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FDA approves first ever 3D printed drug product: Spritam
4 August 2015 • Author: Victoria White
The US Food and Drug Administration (FDA) has approved the first ever 3D printed drug product.
The drug in question,Spritam (levetiracetam), is approved for oral use as a prescription adjunctive therapy for the treatment of partial onset seizures, myoclonic seizures and primary generalised tonic-clonic seizures in adults and children with epilepsy.
Spritam utilises Aprecia’s proprietary ZipDose® Technology platform, a groundbreaking advance that uses three-dimensional printing to produce a porous formulation that rapidly disintegrates with a sip of liquid. While three-dimensional printing has been used previously to manufacture medical devices, this approval marks the first time a drug product manufactured with this technology has been approved by the FDA.
“By combining three-dimensional printing technology with a highly-prescribed epilepsy treatment, Spritam is designed to fill a need for patients who struggle with their current medication experience,” said Don Wetherhold, Chief Executive Officer of Aprecia. “This is the first in a line of central nervous system products Aprecia plans to introduce as part of our commitment to transform the way patients experience taking medication.”
Spritam is expected to be available in the US in Q1 2016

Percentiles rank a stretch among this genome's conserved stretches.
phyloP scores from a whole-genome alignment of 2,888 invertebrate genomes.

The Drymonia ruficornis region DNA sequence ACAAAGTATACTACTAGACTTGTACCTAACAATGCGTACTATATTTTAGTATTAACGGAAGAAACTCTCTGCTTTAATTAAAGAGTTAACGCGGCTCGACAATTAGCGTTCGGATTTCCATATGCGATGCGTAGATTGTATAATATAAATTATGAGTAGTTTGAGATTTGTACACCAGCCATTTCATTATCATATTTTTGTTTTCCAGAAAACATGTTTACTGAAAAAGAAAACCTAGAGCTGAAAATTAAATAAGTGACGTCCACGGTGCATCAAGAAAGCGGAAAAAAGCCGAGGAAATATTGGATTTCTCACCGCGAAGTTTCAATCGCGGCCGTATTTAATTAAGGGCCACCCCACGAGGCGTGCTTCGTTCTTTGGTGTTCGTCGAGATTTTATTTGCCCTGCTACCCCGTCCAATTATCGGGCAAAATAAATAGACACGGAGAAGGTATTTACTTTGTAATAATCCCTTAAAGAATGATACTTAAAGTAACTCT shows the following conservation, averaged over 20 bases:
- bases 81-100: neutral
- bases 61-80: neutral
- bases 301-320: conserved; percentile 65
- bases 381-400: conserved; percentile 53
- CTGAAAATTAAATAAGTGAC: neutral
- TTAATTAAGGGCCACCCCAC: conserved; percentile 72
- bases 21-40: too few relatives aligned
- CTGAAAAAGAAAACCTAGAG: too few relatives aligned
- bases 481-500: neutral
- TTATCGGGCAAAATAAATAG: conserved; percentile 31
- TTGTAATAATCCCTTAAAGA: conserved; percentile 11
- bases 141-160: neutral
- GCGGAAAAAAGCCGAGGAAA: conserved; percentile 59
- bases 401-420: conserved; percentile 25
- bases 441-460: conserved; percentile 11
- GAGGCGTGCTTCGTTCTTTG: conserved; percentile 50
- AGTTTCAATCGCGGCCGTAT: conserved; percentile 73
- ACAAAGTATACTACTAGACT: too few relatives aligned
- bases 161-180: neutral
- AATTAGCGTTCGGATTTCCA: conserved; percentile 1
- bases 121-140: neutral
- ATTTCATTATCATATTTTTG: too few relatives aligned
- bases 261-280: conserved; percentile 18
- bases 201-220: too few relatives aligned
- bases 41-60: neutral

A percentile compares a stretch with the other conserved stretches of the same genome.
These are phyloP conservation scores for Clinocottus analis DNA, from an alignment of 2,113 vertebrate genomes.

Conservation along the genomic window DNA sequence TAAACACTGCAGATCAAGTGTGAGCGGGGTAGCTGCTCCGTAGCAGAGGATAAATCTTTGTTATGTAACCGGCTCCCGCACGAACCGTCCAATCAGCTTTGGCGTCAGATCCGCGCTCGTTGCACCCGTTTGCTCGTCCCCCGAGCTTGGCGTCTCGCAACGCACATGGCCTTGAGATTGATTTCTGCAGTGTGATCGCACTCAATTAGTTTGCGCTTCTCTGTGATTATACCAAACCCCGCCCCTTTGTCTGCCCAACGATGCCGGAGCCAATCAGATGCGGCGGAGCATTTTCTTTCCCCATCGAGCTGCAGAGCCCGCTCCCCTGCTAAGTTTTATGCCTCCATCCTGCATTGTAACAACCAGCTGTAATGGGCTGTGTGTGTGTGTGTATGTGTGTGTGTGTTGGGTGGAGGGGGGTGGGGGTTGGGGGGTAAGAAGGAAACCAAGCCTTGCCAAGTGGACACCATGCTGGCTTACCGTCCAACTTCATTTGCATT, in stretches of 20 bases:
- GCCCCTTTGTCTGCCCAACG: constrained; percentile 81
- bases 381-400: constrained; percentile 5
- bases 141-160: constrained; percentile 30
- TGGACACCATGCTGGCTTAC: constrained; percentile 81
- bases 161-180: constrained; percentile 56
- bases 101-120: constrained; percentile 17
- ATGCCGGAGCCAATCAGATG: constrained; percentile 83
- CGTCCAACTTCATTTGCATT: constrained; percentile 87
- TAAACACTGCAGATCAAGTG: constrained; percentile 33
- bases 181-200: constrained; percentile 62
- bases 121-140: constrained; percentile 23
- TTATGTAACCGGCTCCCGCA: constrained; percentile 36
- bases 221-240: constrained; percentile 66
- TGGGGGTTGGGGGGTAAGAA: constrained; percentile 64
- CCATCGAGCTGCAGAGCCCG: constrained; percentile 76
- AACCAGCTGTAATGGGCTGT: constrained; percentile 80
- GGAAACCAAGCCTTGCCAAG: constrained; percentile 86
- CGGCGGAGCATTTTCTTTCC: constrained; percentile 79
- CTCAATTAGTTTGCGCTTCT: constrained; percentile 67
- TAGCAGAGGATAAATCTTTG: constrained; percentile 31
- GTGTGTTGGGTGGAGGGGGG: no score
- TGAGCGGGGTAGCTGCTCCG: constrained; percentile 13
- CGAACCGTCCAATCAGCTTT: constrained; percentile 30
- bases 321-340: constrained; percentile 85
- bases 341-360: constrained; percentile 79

ZipDose Technology enables the delivery of a high drug load, up to 1,000 mg in a single dose. As a result, Spritam enhances the patient experience – administration of even the largest strengths of levetiracetam with just a sip of liquid. In addition, with Spritam there is no measuring required as each dose is individually packaged, making it easy to carry this treatment on the go. Spritam is expected to be available in the first quarter of 2016.
“In my experience, patients and caregivers often have difficulty following a treatment regimen. Whether they are dealing with a swallowing disorder or the daily struggle of getting a child to take his or her medication, adherence can be a challenge,” said Marvin H. Rorick III, M.D., neurologist at Riverhills Neuroscience in Cincinnati, Ohio. “Especially for children and seniors, having an option for patients to take their medication as prescribed is important to managing this disease.”
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